pkill gvfsd-metadata
    rm -rf .local/share/gvfs-metadata
          

    Sources: here and here.

  42. change the default login shell in RHEL
  43. Use either ypchsh or chsh.
  44. how to install Ubuntu from a USB flash drive in a Dell Precision laptop
  45. I basically prepared a USB flash drive with the ISO image of Ubuntu 14.04 LTS using unetbootin:

    sudo apt-get install unetbootin
    sudo unetbootin
          

    … I then inserted the flash drive to a port and tapped F12 when the Dell logo appeared during startup. This is consistent with what is described here under section: 3.Setup the Ubuntu Install:

    1. Insert the Ubuntu disk into your DVD drive or connect your Bootable USB into a port on the system.

    2. Tap rapidly on the F12 key when you see the Dell logo appear during start up. This will take you to the Boot Once menu.

    3. You can use the Cursor/Arrow keys to navigate the menu and highlight your selection. It will be either boot from USB or Boot from CD/DVD Drive. Once your Choice is highlighted hit the ENTER key.

    The guy at the store said that for versions of Ubuntu ≥ 14 UEFI should be used instead of BIOS (legacy).

    Some quick Googling reveals that the issue is more complicated than that.

    Incidentally I have failed to utilize the (expensive) video card — initially I had installed Ubuntu 16.04 and there appears to be an issue with the NVIDIA cards I wasted half a day on it, then gave up.

    Subsequently, when I installed Ubuntu 14.04 LTS I think I encountered the problem again but at any rate I finally did not install the NVIDIA drivers at all. Googling just now it seems that 14.04 also has some issues with the NVIDIA drivers. See for instance here.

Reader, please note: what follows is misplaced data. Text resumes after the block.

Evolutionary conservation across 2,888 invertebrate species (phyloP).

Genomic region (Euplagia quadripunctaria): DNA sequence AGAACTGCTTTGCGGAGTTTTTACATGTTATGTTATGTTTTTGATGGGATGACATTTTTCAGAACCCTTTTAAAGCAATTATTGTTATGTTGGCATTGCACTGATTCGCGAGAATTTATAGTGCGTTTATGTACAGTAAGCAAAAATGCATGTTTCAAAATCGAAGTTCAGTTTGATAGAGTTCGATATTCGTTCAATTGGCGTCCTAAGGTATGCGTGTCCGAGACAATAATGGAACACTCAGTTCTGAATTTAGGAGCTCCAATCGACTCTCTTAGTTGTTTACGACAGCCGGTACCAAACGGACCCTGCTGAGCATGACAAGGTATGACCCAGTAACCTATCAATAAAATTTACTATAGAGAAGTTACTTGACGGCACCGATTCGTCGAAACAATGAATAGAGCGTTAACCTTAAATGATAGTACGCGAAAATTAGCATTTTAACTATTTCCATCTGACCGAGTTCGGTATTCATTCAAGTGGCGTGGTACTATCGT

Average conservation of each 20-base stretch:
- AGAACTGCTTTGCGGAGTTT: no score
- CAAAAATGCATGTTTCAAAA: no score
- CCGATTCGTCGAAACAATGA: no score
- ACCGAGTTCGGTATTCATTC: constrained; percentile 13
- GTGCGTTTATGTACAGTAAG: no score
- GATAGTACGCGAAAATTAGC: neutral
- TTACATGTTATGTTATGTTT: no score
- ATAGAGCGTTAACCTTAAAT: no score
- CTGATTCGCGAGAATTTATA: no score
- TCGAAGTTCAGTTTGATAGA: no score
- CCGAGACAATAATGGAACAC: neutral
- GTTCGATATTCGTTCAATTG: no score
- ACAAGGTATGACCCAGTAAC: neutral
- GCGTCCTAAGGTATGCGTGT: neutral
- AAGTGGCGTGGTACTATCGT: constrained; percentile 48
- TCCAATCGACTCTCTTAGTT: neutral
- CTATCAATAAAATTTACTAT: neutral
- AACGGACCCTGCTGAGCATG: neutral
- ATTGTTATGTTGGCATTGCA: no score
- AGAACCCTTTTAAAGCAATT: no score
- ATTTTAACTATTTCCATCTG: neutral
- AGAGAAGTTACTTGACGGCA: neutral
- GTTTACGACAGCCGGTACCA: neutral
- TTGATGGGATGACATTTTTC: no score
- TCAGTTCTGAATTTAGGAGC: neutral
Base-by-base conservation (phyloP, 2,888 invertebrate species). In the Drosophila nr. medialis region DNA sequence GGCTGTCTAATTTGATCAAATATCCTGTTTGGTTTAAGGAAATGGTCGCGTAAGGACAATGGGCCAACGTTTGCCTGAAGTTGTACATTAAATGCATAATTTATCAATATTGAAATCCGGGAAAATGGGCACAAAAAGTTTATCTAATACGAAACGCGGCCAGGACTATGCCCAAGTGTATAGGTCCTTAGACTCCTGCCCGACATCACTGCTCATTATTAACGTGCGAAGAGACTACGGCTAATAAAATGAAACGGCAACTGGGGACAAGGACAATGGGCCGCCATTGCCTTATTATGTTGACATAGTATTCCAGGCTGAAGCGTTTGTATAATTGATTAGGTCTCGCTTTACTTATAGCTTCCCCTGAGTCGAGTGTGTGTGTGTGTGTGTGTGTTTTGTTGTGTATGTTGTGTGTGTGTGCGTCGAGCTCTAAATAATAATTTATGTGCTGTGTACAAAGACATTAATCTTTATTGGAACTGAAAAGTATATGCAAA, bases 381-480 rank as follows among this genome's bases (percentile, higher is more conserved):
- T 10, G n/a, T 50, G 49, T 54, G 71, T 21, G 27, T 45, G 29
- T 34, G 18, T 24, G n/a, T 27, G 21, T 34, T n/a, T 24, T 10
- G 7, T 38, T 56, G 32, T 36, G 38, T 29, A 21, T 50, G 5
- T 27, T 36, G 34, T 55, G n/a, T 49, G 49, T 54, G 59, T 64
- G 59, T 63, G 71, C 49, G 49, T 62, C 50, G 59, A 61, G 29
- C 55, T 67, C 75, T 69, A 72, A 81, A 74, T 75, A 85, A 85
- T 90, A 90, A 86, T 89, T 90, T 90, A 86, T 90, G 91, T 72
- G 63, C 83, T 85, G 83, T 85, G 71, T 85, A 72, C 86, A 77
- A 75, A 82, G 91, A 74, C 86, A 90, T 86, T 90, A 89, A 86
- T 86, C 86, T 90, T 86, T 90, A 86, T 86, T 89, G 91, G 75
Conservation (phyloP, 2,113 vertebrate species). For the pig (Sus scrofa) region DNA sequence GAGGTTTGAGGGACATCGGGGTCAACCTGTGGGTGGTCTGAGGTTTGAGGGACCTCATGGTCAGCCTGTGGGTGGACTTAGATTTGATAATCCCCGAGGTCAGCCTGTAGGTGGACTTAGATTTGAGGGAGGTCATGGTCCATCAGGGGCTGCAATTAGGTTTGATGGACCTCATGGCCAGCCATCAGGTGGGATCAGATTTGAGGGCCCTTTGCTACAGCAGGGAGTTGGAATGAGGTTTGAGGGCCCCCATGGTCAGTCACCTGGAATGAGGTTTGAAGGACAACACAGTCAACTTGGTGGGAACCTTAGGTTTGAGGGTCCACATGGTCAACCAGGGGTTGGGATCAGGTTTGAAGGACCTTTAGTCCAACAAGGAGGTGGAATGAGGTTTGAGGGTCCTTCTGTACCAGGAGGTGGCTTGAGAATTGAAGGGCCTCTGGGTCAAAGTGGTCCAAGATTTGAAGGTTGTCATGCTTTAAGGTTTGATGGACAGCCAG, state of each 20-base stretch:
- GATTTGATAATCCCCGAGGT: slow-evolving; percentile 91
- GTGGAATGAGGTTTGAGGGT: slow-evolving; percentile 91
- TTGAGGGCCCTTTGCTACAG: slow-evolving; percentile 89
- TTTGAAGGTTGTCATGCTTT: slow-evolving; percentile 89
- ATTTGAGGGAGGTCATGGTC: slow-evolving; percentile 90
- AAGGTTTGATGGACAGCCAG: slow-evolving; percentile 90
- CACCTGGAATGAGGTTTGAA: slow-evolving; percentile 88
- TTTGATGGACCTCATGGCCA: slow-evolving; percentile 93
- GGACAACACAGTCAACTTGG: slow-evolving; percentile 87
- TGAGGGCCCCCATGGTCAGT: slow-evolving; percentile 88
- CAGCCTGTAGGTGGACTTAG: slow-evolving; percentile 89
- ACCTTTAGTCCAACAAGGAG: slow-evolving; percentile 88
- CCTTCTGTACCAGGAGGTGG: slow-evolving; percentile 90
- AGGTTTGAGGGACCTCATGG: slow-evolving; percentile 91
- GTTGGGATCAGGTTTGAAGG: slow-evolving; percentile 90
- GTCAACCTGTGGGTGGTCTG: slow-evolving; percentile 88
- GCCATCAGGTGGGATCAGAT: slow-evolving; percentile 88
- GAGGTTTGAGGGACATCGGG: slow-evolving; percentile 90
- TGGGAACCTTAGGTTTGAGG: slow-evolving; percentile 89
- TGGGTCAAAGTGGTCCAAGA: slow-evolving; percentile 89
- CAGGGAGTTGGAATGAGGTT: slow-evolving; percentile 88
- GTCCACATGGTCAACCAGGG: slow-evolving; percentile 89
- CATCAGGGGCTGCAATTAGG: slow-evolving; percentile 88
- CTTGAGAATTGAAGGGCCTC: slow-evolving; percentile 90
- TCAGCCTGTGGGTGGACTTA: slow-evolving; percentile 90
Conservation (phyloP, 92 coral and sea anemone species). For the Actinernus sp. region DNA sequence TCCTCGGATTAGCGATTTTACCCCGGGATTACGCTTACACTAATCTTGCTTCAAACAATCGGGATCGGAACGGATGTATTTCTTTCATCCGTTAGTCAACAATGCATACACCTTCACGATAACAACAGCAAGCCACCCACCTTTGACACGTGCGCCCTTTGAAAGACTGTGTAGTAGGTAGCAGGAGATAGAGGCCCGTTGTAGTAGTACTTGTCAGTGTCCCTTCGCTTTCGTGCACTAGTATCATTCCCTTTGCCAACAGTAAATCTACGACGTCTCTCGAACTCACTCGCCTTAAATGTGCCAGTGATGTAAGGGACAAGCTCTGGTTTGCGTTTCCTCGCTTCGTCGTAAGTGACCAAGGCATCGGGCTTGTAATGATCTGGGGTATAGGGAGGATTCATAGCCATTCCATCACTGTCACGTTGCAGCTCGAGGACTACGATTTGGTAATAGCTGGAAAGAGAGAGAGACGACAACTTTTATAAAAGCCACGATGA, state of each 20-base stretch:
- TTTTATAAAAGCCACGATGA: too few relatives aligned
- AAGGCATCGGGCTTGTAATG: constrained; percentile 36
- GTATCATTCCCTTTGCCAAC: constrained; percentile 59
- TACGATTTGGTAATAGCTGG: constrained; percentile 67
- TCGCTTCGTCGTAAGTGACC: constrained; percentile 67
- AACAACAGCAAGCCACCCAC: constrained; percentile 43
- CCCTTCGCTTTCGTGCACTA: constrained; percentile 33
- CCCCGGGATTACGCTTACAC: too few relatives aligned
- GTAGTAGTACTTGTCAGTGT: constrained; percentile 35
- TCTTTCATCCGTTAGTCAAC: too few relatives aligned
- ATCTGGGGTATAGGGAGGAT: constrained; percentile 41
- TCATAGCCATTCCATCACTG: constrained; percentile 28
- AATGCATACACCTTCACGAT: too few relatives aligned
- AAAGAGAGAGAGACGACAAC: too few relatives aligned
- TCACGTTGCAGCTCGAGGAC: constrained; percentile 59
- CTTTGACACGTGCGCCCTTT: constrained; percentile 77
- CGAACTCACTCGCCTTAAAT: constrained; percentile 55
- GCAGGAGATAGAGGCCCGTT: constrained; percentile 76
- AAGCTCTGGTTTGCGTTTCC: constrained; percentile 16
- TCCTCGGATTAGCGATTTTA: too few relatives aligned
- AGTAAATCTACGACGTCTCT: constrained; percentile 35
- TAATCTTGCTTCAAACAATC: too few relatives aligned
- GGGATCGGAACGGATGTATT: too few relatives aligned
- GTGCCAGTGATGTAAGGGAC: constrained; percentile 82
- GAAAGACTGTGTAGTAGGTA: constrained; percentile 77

I wonder if the graphics card problems are related to the fact that the installation was done using UEFI and not BIOS.

    You can Google many ways to verify which controller is actually handling graphics — i.e. whether it is the processor built-in controller (Intel in my case) or an external graphics card controller (e.g. Nvidia).

    In my case I get:

    $ lspci | grep -i vga
    00:02.0 VGA compatible controller: Intel Corporation 4th Gen Core Processor Integrated Graphics Controller (rev 06)
          
    … I.e. the built-in Intel controller.

  46. how to mount any system that's accessible via ssh
  47. source
    Use sshfs.
    E.g. the following worked for me:
        $ sudo apt-get install sshfs
        $ mkdir /media/local-radacer-repository/
        $ sudo sshfs -o allow_other radacer@172.17.12.56:/data /media/local-radacer-repository
    radacer@172.17.12.56's password:
        $ ls /media/local-radacer-repository/
        total 28
        drwxrwxrwx 1  500  500  4096 Feb 19 12:59 ./
        drwxrwxrwx 7 root root  4096 May 19 15:39 ../
        drwx------ 1  500  500 16384 Feb 17 17:27 lost+found/
        drwxrwxr-x 1  500  500  4096 Feb 19 13:02 RADACER/
        
    To unmount:
        $ sudo fusermount -u /media/local-radacer-repository
        
  48. how to enable 64-bit Window versions in virtualbox under Ubuntu 14.04 64bit